Quickly change these Chrome and Firefox browser settings if you care about privacy
With data breach scandals, phishing attempts, and a seemingly endless string of rule changes around things like cookies, average internet users are wondering what to do with their security settings. Which browser you use may not make it easy for you, especially the most popular one: Chrome, which is owned by Google, a company that literally makes most of its money from data trading.
Good people at CNet are experts on this sort of thing, of course. They took the time to put together a great comprehensive overview of the major browsers and what you can do to improve everyone’s privacy.
We’ve done our best to break it down in layman’s terms below.
If you’re using Chrome, your best bet is to use third-party browser extensions (on PC, Mac, or iOS mobile). Some of the most popular and secure are Cookie Autodelete, uBlock Origin, Privacy Badger, and HTTPS Everywhere. Unfortunately, the Android version of Chrome doesn’t support browser extensions at all, so you’re out of luck unless you want to go so far as to switch browsers. Without going through a third party, you can block third-party cookies through the settings menu, under Privacy and security> Settings> Privacy and security. From there, simply select “Block third-party cookies”.
If you are using Safari …
Safari, which tries to be a bit more secure than its competition with Apple’s proprietary “smart tracking prevention”, is only somewhat successful, as the system has been bugged quite regularly since its launch four years ago. years. Ironically, Google researchers found that smart tracking prevention itself can be used to track users (Apple at least solved this problem). To verify that ad tracking and blocking is turned on, open Safari and under Preferences, then Privacy. Check the box next to “Prevent cross-site tracking”, if you haven’t already. While you’re at it, you can also manually or automatically delete your cookies.
Under “Manage website data” you can see which trackers and cookies are already in your browser, and either get rid of those you no longer need one at a time or clear the whole list by clicking ” Delete everything”. “Cookies have obvious benefits, such as better recommendations and faster load times, but they also compromise security to give you these features. You can do research online to determine which balance is best for you, and if you want to take it a step further, you can get third-party ad blockers, VPN apps, and other privacy aids from the App Store.
If you are using Microsoft Edge …
Edge, which is the descendant of the notoriously insecure Microsoft Internet Explorer, offers a “Tracker Prevention” screen, which you can find by going to settings and selecting “Privacy & Services”.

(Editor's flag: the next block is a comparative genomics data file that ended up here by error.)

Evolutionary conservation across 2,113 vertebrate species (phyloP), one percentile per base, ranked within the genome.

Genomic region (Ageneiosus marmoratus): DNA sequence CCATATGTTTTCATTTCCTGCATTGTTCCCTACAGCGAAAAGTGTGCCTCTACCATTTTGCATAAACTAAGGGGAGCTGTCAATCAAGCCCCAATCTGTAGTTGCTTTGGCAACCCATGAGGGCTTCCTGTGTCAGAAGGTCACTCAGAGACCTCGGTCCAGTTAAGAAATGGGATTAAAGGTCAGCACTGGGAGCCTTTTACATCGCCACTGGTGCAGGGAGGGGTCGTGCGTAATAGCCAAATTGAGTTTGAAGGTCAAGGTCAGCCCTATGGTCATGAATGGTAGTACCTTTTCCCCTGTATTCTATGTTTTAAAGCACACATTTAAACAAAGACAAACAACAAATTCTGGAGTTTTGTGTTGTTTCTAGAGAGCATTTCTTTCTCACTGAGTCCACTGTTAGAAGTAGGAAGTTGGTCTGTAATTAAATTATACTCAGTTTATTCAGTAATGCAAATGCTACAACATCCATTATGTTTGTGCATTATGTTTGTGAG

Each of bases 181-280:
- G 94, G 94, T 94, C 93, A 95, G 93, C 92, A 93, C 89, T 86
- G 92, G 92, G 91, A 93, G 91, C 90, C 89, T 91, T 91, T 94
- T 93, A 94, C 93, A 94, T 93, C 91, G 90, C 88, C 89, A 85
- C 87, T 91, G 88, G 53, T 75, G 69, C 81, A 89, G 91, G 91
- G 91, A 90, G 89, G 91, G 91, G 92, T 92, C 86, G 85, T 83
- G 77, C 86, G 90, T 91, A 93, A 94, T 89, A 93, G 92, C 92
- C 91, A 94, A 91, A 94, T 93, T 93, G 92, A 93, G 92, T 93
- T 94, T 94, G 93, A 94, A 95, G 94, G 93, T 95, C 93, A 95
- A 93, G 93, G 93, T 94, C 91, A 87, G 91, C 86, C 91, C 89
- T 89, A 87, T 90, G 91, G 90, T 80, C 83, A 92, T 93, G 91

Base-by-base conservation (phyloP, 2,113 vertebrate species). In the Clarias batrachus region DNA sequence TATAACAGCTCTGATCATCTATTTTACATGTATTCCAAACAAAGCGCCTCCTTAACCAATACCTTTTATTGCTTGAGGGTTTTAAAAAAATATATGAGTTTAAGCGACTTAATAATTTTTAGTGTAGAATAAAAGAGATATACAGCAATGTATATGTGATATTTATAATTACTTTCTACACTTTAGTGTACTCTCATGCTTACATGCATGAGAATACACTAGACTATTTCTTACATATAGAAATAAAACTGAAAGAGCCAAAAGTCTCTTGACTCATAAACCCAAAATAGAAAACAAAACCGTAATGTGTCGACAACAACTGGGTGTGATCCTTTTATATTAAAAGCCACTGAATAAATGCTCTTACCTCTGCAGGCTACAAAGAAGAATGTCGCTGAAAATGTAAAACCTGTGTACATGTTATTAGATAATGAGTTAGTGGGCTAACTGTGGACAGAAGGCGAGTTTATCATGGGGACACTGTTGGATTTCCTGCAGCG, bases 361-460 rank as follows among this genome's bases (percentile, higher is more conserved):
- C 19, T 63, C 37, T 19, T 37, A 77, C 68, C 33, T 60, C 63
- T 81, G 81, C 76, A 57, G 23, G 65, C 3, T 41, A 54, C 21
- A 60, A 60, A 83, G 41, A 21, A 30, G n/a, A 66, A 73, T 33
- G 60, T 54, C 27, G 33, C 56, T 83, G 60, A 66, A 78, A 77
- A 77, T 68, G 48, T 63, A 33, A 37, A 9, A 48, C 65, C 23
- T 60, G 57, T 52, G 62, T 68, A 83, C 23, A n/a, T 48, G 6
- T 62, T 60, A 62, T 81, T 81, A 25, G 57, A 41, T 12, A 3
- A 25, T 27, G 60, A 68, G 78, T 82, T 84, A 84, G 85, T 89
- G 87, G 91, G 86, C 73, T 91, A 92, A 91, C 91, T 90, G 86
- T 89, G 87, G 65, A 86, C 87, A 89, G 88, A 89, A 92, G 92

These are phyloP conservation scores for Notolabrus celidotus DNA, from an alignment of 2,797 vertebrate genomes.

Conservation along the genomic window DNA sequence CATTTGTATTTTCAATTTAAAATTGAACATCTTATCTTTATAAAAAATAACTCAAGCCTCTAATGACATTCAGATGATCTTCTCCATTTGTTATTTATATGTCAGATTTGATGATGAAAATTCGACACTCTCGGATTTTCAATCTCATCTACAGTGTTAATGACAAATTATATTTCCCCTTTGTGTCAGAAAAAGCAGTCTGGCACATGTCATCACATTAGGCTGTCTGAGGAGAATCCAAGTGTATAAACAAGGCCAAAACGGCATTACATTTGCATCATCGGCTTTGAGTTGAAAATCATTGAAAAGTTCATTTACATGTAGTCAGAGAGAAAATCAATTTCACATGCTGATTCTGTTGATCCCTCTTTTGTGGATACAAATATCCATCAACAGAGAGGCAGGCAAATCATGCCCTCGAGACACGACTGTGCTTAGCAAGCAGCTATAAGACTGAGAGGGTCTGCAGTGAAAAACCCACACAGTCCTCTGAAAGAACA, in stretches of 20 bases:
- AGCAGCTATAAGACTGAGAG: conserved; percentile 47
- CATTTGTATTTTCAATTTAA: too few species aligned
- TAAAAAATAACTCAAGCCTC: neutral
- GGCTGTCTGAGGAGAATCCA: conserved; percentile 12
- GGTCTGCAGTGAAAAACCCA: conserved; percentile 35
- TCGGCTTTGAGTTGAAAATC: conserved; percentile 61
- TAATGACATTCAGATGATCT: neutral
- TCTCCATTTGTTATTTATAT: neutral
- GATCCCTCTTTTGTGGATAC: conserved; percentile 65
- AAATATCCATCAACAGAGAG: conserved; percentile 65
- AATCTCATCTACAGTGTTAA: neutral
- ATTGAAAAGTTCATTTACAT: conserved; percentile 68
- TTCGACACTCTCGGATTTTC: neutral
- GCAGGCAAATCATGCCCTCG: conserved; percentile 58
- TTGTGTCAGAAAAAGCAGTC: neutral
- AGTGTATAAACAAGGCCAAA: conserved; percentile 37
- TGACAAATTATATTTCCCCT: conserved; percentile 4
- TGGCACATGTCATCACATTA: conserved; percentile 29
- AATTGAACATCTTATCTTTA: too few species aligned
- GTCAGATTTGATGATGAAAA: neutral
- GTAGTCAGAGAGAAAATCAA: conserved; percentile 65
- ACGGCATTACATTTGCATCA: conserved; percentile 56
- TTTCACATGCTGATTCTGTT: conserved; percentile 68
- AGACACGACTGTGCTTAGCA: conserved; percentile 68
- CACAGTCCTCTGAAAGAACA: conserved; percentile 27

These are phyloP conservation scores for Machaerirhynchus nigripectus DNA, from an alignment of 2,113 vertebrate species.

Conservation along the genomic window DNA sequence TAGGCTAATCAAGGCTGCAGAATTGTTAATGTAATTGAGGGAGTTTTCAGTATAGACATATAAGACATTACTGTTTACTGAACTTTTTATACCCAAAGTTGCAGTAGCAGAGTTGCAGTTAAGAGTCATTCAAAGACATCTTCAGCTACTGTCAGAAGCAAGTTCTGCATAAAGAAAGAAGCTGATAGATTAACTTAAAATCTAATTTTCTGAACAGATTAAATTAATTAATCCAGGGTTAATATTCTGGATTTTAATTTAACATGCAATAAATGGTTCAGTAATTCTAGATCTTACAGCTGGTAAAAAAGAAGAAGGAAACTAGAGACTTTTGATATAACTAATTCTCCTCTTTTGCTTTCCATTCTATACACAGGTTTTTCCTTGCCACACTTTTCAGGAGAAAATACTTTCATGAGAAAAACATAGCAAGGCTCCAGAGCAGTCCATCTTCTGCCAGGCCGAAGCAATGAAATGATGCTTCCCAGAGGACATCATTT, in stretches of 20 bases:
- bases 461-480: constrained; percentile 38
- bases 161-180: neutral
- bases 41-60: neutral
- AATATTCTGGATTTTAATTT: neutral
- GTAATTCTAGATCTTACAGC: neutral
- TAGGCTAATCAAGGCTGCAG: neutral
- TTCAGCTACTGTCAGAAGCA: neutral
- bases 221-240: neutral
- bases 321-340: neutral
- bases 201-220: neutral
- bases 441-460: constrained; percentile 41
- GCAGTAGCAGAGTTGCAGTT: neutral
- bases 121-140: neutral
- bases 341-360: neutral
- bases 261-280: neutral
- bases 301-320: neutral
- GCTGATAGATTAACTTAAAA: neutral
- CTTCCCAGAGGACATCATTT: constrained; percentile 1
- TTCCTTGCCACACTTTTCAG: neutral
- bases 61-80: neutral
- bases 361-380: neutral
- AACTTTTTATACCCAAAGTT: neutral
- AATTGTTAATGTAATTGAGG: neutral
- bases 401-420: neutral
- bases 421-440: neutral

The options on the page are Basic, Balanced, and Strict, which as we noted above is something you will need to decide for yourself. Edge defaults to “balanced,” which blocks trackers from places you’ve never visited before, but gives some benefit of the doubt to places you go on your own. Edge’s Strict setting can create bugs in the operation of some sites, but it will provide you with the utmost privacy.
If you are using Firefox …
Firefox’s default privacy settings are among the best, way above Chrome and Edge, and (as you would expect from the browser preferred by so many Linux users), it probably has privacy options. more advanced than any other major browser.
In the preferences menu, click on Privacy & Security. Like Edge, this will give you three options: Standard, Strict, and Custom. Firefox defaults to Standard, a setting that blocks trackers in private windows, third-party tracking cookies, and cryptominers. The Strict has all of the same pros and cons as the Edge, and of course, if you’ve got some spare time and a certain amount of expertise, the customization is worth the time and the hassle. After making any changes, you need to click on the Reload All Tabs button that appears to apply them.
Finally, if you are using Brave …
This is a browser that relies heavily on the idea of privacy, and by default, Brave blocks all ads, trackers, third-party cookies, and fingerprints, while offering a private Tor browsing mode. built-in, robust tracker blocking option and addition of a built-in VPN for iOS users. So … for most casual users, this doesn’t really need a ton of attention.
If you want to commit to it, you can choose Preferences and go to the Settings panel. Select “Shields” to see a list of privacy options on the right side of the screen, and using the advanced view, choose the types of trackers to block. If you want, you can also block login buttons and embedded content from Facebook, Twitter, Google, and other sites that tend to embed them.
This is what we have … but we are not experts. Anyone with more recommendations for resources or fixes, feel free to participate below!